Why Are My Braces Having Trouble Closing the Spaces Between My Teeth?


One of the most frustrating problems that occurs during orthodontic treatment (or reappears afterwards) is space between the teeth that just won’t close. This may be due the teeth themselves, the bone around the teeth, or interference from teeth in the other arch. Let’s look at each of these possible causes.

The sizes and shapes of your teeth may be the cause
The most common reason spaces don’t close (or stay closed) is the size, shape, or position of the teeth themselves. A tooth may be too narrow at the top, too narrow at the bottom, or just too small overall. Such a tooth just can’t fill the entire space between two normal sized, correctly positioned teeth. If a tooth is too small or is shaped funny, it must be resized or reshaped. Removing tooth structure or adding restorative material (composite or porcelain) may be performed by your orthodontist or your general dentist.

The angulation of the teeth can prevent space closure
Sometimes the angulation of the teeth can also prevent full space closure. If the roots of two adjacent teeth are touching beneath the bone, it may prevent the crowns from being brought together fully. If the teeth are tipped towards each other, bringing the tops of the crowns together may leave a “space” below the contact point that looks like a triangular space just above the gums. Evaluating the position of your teeth with an x-ray helps the orthodontist know whether he needs to move a tooth or reshape it to eliminate the space.

The gums, bones, and ligaments around the teeth may contribute
Sometimes the teeth are normal but there are issues with the surrounding structures. If there is a problem with the ligaments around the root of a tooth (known as ankylosis), it may be impossible to move that tooth to close a space. In this case veneers or crowns may be necessary to make the tooth wider. In some patients the tissue between two teeth may be too thick or dense to allow full space closure (like the frenum between the upper central incisors). The cure for this is to remove the extra tissue in a procedure known as a frenectomy or a gingivectomy.

Tongue posture or pathology may also prevent space closure
Patients with tongue posturing issues (commonly referred to as “tongue thrust”) may also develop spaces between the teeth that are difficult to close and keep closed. Some patients have success performing tongue exercises (myofunctional therapy), while others require “tongue spurs” during treatment and permanent retention afterwards. Lastly, in rare cases, a patient may have a cyst or growth in the bone between the roots of the teeth that create a space or prevent one from being closed. The remedy for this is the removal of the pathology by an oral surgeon.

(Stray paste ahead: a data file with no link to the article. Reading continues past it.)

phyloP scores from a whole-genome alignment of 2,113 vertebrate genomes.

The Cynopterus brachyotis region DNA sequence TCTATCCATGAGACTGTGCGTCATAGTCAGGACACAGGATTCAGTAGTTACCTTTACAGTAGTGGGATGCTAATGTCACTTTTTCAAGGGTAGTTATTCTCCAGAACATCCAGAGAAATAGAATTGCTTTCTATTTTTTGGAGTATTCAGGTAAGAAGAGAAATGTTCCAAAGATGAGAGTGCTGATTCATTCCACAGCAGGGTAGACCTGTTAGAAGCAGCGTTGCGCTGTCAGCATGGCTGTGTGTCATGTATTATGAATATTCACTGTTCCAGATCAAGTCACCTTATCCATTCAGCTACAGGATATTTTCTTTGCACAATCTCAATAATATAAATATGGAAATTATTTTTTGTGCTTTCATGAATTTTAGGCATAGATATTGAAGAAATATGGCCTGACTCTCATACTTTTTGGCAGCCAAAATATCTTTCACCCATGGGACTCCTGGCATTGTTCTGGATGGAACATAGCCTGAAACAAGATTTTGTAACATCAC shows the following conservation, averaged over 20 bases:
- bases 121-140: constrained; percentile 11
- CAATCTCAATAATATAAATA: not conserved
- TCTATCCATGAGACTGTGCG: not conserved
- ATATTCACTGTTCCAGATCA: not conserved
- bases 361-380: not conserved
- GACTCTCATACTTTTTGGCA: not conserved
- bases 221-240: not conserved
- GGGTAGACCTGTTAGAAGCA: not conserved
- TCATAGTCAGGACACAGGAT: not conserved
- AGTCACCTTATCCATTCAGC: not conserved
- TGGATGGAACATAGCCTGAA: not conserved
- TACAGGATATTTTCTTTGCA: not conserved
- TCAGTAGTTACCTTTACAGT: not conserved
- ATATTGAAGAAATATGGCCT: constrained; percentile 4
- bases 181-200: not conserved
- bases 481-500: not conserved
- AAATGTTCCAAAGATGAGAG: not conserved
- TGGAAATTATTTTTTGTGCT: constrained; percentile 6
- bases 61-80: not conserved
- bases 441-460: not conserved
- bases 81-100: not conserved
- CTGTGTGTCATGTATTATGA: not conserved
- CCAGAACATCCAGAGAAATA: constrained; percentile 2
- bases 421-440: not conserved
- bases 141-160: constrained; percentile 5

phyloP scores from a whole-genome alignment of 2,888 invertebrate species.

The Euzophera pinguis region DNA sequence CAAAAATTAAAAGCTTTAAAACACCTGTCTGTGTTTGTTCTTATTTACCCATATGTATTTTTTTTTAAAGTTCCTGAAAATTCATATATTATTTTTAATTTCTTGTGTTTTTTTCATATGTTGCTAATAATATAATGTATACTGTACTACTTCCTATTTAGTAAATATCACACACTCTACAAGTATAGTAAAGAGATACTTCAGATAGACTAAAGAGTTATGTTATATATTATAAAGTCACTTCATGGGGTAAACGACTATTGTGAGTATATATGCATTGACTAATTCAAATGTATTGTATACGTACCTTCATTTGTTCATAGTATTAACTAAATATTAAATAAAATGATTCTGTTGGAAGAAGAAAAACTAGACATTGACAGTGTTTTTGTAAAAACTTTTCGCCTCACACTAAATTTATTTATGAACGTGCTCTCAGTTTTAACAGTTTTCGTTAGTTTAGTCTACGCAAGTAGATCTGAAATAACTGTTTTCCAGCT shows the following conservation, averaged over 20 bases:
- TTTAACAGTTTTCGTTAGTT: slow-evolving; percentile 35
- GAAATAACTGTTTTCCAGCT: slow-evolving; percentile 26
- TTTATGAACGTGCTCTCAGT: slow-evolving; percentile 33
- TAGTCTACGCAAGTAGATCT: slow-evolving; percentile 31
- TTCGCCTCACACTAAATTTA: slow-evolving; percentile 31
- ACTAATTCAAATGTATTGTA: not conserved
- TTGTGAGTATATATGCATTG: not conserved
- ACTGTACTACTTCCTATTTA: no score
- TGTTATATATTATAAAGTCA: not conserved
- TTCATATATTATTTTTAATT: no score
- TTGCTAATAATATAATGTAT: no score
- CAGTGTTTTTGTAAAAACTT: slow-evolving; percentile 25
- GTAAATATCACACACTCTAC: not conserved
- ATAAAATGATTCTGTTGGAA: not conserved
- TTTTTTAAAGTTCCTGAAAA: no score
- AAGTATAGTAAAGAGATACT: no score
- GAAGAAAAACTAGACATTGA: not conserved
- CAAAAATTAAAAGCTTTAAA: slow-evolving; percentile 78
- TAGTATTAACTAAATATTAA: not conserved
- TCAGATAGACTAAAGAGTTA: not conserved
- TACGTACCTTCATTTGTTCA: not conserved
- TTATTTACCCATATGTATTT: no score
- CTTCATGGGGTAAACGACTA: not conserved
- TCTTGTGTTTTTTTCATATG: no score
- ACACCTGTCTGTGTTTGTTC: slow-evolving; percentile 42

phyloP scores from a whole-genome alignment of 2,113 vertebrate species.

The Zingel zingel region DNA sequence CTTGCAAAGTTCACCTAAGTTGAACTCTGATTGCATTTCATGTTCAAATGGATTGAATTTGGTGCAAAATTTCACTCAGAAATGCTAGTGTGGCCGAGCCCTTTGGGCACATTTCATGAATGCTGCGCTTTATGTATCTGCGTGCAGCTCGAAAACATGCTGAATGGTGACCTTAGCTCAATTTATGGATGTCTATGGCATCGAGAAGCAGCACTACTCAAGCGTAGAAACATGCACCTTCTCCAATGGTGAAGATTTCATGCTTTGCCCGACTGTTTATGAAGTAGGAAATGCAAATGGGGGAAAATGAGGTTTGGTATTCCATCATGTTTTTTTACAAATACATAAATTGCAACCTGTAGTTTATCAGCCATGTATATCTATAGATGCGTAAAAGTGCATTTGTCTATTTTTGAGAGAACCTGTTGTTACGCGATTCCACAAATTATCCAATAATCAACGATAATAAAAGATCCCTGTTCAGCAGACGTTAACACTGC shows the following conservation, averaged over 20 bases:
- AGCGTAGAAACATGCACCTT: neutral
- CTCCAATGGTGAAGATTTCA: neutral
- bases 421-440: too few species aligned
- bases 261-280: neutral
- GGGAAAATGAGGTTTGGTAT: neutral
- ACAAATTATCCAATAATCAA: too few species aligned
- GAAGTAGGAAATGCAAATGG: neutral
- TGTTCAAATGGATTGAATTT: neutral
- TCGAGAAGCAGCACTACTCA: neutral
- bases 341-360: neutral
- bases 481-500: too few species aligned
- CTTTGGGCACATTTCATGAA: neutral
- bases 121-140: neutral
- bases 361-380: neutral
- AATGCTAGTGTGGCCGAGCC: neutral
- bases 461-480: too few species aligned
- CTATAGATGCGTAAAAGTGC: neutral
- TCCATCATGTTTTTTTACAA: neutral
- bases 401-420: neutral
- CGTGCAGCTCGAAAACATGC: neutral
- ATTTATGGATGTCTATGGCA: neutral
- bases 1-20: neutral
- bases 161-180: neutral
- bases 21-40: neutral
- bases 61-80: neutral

Teeth in opposite arch (the bite) may keep spaces from closing
Finally, if there are stubborn spaces that either just won’t close or immediately reopen after they are closed, and none of the above mentioned reasons seem to be the cause, the problem may be the teeth in the other arch (the bite). The lower front teeth can push against the backs of the upper front teeth and create spaces. Similarly, a cuspid or bicuspid in one arch can wedge between two teeth in the other arch to create a space or prevent one from closing. Spaces created by the opposing occlusion can be closed only if the teeth involved are moved or reshaped.

NOTE: The author, Dr. Greg Jorgensen, is a board-certified orthodontist who is in the private practice of orthodontics in Rio Rancho, New Mexico (a suburb on the Westside of Albuquerque). He was trained at BYU, Washington University in St. Louis, and the University of Iowa in the United States. Dr. Jorgensen’s 25 years of specialty practice and nearly 10,000 finished cases qualify him an expert in two-phase treatment, extraction and non-extraction therapy, functional orthodontics, clear aligners (Invisalign), and multiple bracket systems (including conventional braces, Damon and other self-ligating brackets, Suresmile, and lingual braces). This blog is for informational purposes only and is designed to help consumers understand currently accepted orthodontic concepts. It is not a venue for debating alternative treatment theories. Dr. Jorgensen is licensed to diagnose and treat patients only in the state of New Mexico. He cannot diagnose cases described in comments nor can he select treatment plans for readers. Please understand that because he has over 40,000 readers each month, IT IS IMPOSSIBLE FOR HIM TO RESPOND TO EVERY QUESTION. Please read all of the comments associated with each article as most of the questions he receives each week have been asked and answered previously. The opinions expressed here are protected by copyright laws and can only be used with written permission from the author.